EotS Godlings

This was pretty much just a way to amuse myself on a quiet day. It shows how both Tyrzak and the Ancients (considered as one hive mind) are both close to god hood …

Of Gods and Godlings

All the way through this I will be mixing and matching D&D editions to suit myself – and I know that I am interpreting things in a way that suits me. I am also aware that 3e and 3.5 probably treat deity very differently, although I don’t have the books to check for myself. However … That’s the beauty of D&D - DMs interpretation is final!!!

Divine Ascension : As mentioned in the previous section, it is possible for a hero to become a demigod. In order for this to happen, the following conditions must be met: The hero must have advanced to an experience level at least twice as high as the average experience level in the campaign. No matter what the average experience level is in a campaign, however, the hero must be at least 15th level. The hero must have at least one Attribute score that has been raised to 19 or above. The hero must have a charisma of 18, with a body of at least two hundred followers that regard him as virtually a deity already. The hero must be a true and faithful follower of his alignment, having committed no more than one incongruous act during his lifetime. If all of these conditions are met, the DM may, at his option, elect to invest the character with demigod status. Characters granted such status become part of the culture’s pantheon. If they are player characters, they are removed from play and treated as a demigod from that point on. (taken from Legends and Lore, AD&DII)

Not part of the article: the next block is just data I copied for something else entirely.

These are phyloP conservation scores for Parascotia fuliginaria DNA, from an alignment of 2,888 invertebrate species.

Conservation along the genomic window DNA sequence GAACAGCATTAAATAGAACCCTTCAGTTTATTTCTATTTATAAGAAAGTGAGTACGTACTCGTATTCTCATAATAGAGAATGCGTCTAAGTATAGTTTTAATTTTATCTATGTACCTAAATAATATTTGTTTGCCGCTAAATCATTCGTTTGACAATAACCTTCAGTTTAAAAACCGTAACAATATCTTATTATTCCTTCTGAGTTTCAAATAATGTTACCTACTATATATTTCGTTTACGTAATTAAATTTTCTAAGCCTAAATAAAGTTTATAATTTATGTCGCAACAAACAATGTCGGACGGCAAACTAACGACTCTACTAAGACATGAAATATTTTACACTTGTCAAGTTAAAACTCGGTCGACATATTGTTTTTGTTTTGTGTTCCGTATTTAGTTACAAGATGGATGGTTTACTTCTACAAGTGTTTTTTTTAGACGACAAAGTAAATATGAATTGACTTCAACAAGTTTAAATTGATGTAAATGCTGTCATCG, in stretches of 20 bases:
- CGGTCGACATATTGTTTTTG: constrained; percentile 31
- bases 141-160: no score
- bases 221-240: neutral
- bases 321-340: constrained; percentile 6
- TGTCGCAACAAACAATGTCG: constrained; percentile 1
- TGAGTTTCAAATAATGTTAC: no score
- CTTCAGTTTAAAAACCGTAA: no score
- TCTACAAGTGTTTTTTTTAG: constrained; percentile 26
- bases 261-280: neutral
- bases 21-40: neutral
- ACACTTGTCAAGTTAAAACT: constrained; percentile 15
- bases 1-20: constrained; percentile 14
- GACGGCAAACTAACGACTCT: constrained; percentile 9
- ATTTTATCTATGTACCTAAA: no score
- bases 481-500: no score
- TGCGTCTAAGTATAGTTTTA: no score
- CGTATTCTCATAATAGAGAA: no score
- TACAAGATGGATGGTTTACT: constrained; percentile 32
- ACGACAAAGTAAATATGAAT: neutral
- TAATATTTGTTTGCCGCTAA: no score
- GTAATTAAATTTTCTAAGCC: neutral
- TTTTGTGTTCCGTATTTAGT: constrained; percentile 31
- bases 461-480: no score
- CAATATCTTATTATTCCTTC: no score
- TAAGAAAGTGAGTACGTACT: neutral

However, that seems a bit too easy for my liking. Especially as none of our aspiring deities (knowing or unknowing) have a patron pantheon to ease their progress.

Reading a bit further, legends and lore has the following paragraph describing the powers enjoyed by all good – before going on to list the specific powers of the different categories of god.

All Gods
All gods, from Lesser to Demi-, have the powers described this section. Although these are powerful abilities, they are taken for granted by the deities in this book.
Immortality: All gods are immortal. The only way for a god to die is to be destroyed by a god of higher statue in magical or physical combat. Otherwise, any god that suffers an attack that should destroy it simply disperses, then reassembles later (roll percentile dice to determine number of days). So, for example, a god which is seemingly torn apart by a powerful artifact would simply be dispersed, only to reassemble later.
Teleport: All gods possess the innate ability to instantly teleport to any point on the same plane. They can do this at will and without any chance of error.
Initiative: ** When dealing with mortals, all gods automatically receive the initiative. Of course, they can choose to simply wait and see what the mortals opt to do, but they may always act first if they desire.
Comprehend Languages: ** All gods understand and can speak any language. It is assumed that this includes written and spoken languages as well as other, more unusual, forms of communication like the light and color based dialect of the will o’wisp.